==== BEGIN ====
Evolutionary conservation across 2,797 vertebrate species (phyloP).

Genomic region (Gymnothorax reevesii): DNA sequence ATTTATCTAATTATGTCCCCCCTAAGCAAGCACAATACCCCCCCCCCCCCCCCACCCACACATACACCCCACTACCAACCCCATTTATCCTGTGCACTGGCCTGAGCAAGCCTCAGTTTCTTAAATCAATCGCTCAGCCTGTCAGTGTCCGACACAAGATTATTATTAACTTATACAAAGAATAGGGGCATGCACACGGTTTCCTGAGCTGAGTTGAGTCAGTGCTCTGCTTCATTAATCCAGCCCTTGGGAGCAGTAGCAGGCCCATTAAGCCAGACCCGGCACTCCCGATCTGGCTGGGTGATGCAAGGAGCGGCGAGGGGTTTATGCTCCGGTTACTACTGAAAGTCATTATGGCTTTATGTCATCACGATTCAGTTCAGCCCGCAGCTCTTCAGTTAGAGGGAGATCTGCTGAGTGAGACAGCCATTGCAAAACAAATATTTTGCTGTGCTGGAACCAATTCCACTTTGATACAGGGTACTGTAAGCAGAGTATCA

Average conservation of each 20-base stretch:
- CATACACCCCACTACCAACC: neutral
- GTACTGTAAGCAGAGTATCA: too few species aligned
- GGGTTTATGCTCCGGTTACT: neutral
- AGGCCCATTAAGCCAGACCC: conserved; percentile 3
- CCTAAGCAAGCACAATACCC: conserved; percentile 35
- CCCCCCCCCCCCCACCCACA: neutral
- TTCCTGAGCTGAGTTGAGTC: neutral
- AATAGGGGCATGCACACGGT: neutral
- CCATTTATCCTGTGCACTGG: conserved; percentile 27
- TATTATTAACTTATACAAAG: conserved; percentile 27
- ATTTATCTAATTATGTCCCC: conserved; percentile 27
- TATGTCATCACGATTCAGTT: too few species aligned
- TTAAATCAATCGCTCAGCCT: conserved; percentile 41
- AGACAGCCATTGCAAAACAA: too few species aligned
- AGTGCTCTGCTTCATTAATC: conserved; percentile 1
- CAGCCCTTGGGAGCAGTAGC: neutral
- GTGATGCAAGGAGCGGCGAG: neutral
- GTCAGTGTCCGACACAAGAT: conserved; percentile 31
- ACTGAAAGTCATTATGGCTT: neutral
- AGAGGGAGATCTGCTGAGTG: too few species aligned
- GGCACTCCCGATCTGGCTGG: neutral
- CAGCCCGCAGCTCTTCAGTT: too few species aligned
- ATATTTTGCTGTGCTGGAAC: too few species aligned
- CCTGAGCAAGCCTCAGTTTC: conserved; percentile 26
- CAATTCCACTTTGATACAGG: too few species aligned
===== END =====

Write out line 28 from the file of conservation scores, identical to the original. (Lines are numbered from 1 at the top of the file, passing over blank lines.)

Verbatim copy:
- CAATTCCACTTTGATACAGG: too few species aligned